Faculty member Ivano Caponigro just a published a paper entitled “Unveiling multiple wh– free relative clauses and their functional wh-words” on Semantics & Pragmatics together with Dr. Anamaria Fălăuş.
Faculty member Eva Wittenberg has been awarded a UC San Diego Division of Social Sciences research grant to investigate counterfactuals like, “If I had bought toilet paper in February, I would have one fewer worry right now.” Congratulations, Eva!
Faculty member Ivano Caponigro is giving a talk on “Logic and Grammar: Richard Montague’s Turn towards Natural Language” at the Working Group in the History and Philosophy of Logic, Mathematics, and Science at UC Berkeley on March 18, 2020. Ivano will present some of the findings from the intellectual and personal biography of Richard Montague (1930-1971) that he is currently working on.
Faculty member Eva Wittenberg and Dr. Angela He (Chinese University of Hong Kong) have a new paper on the acquisition of event nominals and light verb constructions in Language & Linguistics Compass:
He AX, Wittenberg E. “The acquisition of event nominals and light verb constructions.” Lang Linguist Compass. 2019;1–18. https://onlinelibrary.wiley.com/doi/full/10.1111/lnc3.12363
Abstract. In language acquisition, children assume that syntax and semantics reliably map onto each other, and they use these mappings to guide their inferences about novel word meanings: For instance, at the lexical level, nouns should name objects and verbs name events, and at the clausal level, syntactic arguments should match semantic roles. This review focuses on two cases where canonical mappings are broken—first, nouns that name event concepts (e.g., “a nap”) and second, light verb constructions that do not neatly map syntactic arguments onto semantic roles (e.g., “give a kiss”). We discuss the challenges involved in their acquisition, review evidence that suggests a close connection between them, and highlight outstanding questions.
Faculty member Will Styler was invited to give a talk at UCLA’s Department of Linguistics on November 15th.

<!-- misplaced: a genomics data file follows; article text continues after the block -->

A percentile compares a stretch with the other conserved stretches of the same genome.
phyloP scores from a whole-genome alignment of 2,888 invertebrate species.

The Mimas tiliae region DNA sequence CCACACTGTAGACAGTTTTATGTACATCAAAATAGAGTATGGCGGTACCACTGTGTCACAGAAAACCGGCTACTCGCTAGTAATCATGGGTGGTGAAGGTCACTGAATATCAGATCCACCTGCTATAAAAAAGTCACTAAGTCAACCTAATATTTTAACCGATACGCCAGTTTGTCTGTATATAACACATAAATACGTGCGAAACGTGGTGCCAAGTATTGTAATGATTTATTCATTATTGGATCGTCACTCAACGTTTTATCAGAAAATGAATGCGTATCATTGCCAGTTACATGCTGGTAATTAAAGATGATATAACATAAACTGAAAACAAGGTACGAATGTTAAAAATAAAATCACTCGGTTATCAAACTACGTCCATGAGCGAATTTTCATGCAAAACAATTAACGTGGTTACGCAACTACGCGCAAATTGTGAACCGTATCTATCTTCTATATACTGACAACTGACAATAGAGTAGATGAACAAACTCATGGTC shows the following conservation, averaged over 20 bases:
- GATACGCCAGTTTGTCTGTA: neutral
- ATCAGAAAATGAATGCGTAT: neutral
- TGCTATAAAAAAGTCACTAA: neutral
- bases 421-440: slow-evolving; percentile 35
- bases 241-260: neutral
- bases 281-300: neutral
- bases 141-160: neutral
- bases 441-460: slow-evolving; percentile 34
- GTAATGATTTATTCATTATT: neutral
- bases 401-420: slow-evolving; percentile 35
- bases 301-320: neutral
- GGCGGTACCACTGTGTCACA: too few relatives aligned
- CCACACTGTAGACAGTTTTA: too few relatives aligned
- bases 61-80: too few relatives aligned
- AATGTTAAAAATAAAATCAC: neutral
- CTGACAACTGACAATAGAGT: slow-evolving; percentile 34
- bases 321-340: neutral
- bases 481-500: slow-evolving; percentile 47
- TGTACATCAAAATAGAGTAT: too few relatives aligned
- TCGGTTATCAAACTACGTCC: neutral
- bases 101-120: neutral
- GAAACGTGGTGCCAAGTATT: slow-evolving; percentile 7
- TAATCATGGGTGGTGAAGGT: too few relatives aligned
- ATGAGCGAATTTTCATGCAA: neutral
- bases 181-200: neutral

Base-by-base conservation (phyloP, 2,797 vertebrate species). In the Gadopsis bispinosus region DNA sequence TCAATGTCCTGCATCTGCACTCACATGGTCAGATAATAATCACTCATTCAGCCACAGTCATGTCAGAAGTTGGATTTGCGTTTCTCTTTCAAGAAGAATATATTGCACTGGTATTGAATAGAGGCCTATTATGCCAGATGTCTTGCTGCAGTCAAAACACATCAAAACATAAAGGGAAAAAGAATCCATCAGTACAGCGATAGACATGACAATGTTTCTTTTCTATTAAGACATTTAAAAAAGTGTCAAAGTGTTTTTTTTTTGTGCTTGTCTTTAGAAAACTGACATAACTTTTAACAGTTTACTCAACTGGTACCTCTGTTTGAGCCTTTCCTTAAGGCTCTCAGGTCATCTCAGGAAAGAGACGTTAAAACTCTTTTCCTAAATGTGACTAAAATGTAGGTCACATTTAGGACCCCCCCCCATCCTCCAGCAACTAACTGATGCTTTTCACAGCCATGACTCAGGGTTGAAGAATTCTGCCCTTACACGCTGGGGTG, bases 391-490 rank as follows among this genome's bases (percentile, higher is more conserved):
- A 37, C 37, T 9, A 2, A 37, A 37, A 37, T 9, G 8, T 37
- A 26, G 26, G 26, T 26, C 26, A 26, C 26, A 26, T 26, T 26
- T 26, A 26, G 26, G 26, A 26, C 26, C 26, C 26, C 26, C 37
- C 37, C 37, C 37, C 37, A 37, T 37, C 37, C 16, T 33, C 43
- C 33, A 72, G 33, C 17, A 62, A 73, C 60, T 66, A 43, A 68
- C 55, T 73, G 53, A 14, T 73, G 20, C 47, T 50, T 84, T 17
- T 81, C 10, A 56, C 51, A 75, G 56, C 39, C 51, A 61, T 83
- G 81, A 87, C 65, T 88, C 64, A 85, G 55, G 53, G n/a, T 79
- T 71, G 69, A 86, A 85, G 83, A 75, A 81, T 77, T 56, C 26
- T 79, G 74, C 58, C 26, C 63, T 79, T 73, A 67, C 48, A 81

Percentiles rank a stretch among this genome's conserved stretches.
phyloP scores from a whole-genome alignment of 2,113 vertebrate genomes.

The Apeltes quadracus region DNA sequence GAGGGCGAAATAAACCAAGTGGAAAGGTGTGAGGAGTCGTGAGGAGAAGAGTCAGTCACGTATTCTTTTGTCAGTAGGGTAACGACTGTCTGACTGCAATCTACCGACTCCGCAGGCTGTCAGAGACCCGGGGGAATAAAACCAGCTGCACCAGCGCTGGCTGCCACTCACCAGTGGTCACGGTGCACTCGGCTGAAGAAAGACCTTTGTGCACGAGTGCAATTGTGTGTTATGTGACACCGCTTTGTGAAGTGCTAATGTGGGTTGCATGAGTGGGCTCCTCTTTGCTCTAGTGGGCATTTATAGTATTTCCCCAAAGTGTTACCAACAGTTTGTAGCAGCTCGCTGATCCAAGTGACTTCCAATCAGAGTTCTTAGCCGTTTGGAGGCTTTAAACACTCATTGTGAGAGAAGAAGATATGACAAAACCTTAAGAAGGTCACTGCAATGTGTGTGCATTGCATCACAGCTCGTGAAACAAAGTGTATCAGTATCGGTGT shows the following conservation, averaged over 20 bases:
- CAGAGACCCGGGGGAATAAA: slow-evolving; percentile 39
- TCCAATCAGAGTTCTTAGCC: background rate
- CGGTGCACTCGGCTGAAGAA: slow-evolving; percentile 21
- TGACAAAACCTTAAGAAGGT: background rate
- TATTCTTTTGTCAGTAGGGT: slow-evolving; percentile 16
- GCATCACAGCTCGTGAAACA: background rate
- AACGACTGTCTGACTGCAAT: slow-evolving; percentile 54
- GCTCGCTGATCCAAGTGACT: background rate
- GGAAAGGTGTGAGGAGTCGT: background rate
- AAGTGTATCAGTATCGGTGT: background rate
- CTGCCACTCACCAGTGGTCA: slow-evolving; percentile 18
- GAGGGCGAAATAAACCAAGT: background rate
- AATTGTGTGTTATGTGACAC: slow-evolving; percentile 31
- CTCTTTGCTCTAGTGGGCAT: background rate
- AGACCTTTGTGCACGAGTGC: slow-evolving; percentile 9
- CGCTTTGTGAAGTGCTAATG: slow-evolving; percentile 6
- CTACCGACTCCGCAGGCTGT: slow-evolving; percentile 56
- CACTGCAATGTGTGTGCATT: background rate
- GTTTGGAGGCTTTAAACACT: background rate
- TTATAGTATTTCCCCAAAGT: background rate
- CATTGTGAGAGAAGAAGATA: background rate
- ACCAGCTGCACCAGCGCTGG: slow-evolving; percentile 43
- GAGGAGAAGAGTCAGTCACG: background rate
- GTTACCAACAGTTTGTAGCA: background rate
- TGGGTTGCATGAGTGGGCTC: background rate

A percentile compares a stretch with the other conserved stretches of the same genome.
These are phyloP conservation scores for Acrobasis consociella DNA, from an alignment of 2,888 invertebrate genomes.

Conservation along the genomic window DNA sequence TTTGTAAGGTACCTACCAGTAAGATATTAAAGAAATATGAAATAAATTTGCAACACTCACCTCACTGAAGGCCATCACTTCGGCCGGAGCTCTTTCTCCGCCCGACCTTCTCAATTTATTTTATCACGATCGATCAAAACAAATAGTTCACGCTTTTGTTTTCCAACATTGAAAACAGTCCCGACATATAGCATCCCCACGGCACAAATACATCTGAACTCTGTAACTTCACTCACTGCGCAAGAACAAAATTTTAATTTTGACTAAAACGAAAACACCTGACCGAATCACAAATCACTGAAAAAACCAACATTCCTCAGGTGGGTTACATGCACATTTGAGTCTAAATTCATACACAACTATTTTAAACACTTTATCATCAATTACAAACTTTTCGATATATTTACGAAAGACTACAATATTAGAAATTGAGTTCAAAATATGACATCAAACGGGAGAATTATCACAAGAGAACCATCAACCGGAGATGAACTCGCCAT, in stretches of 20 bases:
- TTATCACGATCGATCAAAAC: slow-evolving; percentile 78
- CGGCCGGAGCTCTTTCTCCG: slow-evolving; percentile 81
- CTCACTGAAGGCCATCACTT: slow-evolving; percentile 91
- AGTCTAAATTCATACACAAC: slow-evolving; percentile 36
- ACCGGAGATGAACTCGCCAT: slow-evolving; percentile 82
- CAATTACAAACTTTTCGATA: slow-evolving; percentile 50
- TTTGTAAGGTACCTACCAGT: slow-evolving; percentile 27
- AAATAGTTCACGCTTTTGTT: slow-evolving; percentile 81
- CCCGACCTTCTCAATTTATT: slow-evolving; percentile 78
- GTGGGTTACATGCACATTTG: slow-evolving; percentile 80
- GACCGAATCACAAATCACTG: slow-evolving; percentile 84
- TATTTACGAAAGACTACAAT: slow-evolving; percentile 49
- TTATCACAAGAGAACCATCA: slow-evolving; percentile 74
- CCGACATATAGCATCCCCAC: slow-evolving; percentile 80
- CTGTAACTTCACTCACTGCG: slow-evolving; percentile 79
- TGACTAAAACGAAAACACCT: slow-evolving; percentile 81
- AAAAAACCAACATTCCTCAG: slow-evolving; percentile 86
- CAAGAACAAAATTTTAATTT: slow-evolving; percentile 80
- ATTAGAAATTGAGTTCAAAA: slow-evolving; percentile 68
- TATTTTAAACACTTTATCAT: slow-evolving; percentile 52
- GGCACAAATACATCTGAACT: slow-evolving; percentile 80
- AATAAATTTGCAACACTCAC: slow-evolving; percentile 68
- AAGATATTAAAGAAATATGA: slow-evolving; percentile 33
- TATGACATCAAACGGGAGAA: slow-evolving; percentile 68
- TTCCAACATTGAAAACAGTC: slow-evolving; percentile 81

Title: Using Transparent Machine Learning to study Human Speech
Machine learning, the use of nuanced computer models to analyze and predict data, has a long history in speech recognition and natural language processing, but have largely been limited to more applied, engineering tasks. This talk will describe two more research-focused applications of transparent machine learning algorithms in the study of speech perception and production.
For speech perception, we’ll examine the difficult problem of identifying acoustic cues to a complex phonetic contrast, in this case, vowel nasality. Here, by training machine learning algorithms on acoustic measurements, we can more directly measure the informativeness of the various acoustic features to the contrast. This by-feature informativeness data was then used to create hypotheses about human cue usage, and then, to model the observed human patterns of perception, showing that these models were able to predict not only the utilized cue, but the subtle patterns of perception arising from less informative changes.
For speech production, we’ll focus on data from Electromagnetic Articulography (EMA), which provides position data for the articulators with high temporal and spatial resolution, and discuss our ongoing efforts to identify and characterize pause postures (specific vocal tract configurations at prosodic boundaries, c.f. Katsika et al. 2014) in the speech of 7 speakers of American English. Here, the lip aperture trajectories of 800+ individual pauses were gold-standard annotated by a member of the research team, and then subjected to principal component analysis. These analyses were then used to train a support vector machine (SVM) classifier, which achieved a 96% classification accuracy in cross-validation tests, with a Cohen’s Kappa showing machine-to-annotator agreement of 0.79, suggesting the potential for improvements in speed, consistency, and objective characterization of gestures.
These methods of modeling feature importance and classifying curves using transparent and interpretable machine learning both demonstrate concrete methods which are potentially useful and applicable to a variety of questions in phonetics, and potentially, in linguistics in general.
The first talk (on November 5th) will take place at the conference Crosslinguistic Perspectives on Processing and Learning (X-PPL) in Zurich, and Eva will present joint work with Ashwini Vaidya (IIT Delhi) on processing light verbs in Hindi in the their talk Practice makes perfect: Frequency of language-wide predicational strategy eases processing cost in Hindi light verb constructions.
The second talk (on November 9th) will take place at the 14. Bayerisch-Österreichischen Dialektologentagung in Salzburg, where Eva and her collaborator Andreas Trotzke will talk about their work on a variety of Bavarian: Mogst a weng a Schnitzala? Eine psycholinguistische Untersuchung zur referenziellen Verkleinerungsfunktion in ostfränkischen Nominalphrasen. (‘Would you like a little schnitzl? A psycholinguistic study about the referential function in East Franconian noun phrases’).